Tuesday, April 23, 2013

Gitchi Manitou or Sugar Loaf Rock

Gitche Manitou (Gitchi Manitou, Kitchi Manitou, etc.) means "Great Spirit" in several Algonquian languages. The term was also utilized to signify God by Christian missionaries, when translating scriptures and prayers, etc. into the Algonquian languages.
Manitou is a common Algonquian term for spirit, mystery, or deity.
In more recent Anishinaabe culture, the Anishinaabe language word Gichi-manidoo means Great Spirit, the Creator of all things and the Giver of Life, and is sometimes translated as the "Great Mystery." Historically, Anishinaabe people believed in a variety of spirits, whose images were placed near doorways for protection.
According to Anishinaabe-Ojibwa tradition, what became known as Mackinac Island in Michigan was the home of Gitche Manitou. The people would make pilgrimages there for rituals devoted to the spirit… In addition to the Algonquian Anishinaabeg, many other tribes believed in Gitche Manitou. References to the Great Manitou by the Cheyenne and the Oglala Sioux (notably in the recollections of Black Elk), indicate that belief in this deity extended into the Great Plains, fully across the wider group of Algonquian peoples. {http://en.wikipedia.org/wiki/Gitche_Manitou}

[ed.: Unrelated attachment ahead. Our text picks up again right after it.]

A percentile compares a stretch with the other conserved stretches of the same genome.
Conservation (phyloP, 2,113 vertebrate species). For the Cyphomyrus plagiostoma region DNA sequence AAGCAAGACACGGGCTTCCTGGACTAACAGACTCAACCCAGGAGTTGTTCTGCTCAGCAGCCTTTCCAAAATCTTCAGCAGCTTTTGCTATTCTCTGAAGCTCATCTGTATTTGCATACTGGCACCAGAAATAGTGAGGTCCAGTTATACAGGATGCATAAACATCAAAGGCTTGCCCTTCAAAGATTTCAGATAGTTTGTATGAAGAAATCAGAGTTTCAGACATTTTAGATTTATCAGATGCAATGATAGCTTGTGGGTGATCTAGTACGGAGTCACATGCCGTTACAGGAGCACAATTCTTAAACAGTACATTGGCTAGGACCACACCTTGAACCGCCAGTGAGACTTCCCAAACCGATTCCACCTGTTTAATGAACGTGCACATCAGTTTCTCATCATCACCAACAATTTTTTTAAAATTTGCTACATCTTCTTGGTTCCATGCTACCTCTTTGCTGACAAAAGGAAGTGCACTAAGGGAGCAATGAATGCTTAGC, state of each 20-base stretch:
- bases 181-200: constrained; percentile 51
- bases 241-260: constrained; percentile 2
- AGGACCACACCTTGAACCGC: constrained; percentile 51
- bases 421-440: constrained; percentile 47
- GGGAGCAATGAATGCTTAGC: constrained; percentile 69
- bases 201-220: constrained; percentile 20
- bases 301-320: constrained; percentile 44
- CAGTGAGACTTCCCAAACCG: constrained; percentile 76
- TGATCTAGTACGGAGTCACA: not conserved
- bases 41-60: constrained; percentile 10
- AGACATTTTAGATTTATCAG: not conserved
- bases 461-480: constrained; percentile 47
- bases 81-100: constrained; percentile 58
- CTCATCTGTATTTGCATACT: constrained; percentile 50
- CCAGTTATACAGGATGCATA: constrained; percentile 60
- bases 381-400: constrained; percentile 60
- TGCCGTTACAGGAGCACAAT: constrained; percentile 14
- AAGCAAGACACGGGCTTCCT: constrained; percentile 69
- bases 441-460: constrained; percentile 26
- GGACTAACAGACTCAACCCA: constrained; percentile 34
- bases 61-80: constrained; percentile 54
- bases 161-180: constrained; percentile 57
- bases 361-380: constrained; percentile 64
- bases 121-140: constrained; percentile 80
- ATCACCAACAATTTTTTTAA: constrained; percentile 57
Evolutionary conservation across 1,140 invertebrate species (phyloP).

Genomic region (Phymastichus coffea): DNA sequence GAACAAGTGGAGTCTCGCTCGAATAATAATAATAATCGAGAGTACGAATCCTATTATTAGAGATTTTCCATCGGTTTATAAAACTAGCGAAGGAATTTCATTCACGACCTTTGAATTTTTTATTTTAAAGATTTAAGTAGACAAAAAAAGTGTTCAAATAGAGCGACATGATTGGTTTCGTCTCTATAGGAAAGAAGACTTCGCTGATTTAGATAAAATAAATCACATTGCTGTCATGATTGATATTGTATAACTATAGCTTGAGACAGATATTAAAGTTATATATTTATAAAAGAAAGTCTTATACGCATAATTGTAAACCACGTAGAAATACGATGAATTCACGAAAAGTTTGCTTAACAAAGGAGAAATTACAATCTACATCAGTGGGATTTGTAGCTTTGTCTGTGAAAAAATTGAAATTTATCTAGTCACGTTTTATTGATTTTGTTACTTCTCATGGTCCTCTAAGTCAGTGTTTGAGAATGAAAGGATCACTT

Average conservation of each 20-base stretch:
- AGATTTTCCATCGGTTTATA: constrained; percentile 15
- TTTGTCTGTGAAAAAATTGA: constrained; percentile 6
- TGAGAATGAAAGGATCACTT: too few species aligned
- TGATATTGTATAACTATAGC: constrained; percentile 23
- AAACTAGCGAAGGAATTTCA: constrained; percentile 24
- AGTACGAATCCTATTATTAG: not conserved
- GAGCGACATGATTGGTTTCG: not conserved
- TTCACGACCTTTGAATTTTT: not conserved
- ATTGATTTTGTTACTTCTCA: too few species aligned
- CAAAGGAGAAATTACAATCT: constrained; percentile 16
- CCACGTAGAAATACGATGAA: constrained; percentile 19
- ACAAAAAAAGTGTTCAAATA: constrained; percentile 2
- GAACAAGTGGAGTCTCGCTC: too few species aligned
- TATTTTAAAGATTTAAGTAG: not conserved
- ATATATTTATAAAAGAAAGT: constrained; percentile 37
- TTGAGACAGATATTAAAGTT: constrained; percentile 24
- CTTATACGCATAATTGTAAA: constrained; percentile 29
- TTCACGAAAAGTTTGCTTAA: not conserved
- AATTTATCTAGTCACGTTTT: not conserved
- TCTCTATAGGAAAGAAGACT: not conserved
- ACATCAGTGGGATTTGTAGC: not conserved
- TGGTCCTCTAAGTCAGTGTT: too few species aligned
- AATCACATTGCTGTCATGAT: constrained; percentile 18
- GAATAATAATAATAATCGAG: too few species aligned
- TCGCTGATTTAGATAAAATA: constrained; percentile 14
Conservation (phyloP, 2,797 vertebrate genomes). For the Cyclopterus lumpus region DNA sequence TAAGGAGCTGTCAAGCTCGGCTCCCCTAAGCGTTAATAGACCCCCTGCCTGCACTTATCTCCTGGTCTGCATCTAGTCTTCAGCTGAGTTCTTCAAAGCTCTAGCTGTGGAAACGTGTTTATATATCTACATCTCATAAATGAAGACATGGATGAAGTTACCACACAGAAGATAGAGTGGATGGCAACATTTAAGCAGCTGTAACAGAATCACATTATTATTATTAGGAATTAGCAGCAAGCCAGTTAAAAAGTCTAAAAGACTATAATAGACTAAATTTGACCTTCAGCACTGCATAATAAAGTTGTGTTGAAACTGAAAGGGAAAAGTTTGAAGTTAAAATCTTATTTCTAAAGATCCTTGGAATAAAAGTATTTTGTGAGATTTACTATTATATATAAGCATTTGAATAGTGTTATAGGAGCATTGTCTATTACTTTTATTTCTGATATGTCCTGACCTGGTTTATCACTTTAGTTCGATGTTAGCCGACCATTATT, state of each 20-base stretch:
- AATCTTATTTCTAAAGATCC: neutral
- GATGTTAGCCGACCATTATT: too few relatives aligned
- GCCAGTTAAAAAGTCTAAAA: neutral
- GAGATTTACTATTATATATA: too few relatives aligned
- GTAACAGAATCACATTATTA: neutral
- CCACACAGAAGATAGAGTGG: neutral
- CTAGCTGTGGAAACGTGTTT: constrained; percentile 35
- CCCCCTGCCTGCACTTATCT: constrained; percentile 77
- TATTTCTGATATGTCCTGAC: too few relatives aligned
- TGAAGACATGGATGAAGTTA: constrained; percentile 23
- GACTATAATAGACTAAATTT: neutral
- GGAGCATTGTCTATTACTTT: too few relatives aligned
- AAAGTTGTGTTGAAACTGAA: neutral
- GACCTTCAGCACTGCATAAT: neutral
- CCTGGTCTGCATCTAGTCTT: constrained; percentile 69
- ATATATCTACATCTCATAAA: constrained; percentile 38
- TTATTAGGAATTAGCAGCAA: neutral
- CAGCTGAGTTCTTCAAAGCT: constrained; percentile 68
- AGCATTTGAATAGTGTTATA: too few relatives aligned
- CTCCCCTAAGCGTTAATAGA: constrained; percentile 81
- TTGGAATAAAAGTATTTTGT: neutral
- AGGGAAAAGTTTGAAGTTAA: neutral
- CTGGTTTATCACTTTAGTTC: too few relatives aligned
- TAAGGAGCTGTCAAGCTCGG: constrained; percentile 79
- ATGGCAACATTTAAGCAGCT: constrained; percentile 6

Hand-tinted print of Gitchi Manitou, east side of Mackinac Island, by William H. Gardiner.
(No explaination of ladder given)

Sugar Loaf: Sugar Loaf is a dramatic breccia formation that rises 75 feet above the ground and is the largest of Mackinac Island’s many limestone stacks.  Centuries ago, Lake Algonquin covered all but the center of Mackinac Island, leaving only Sugar Loaf protruding from the water.  When the water receded, the rock formation remained standing as a tower of rock.  Ojibwe legend says that Sugar Loaf was the dwelling of the Great Creator or Great Spirit Gitchie Manitou.

 The Face of Gitchie Manitou in the Limestone:

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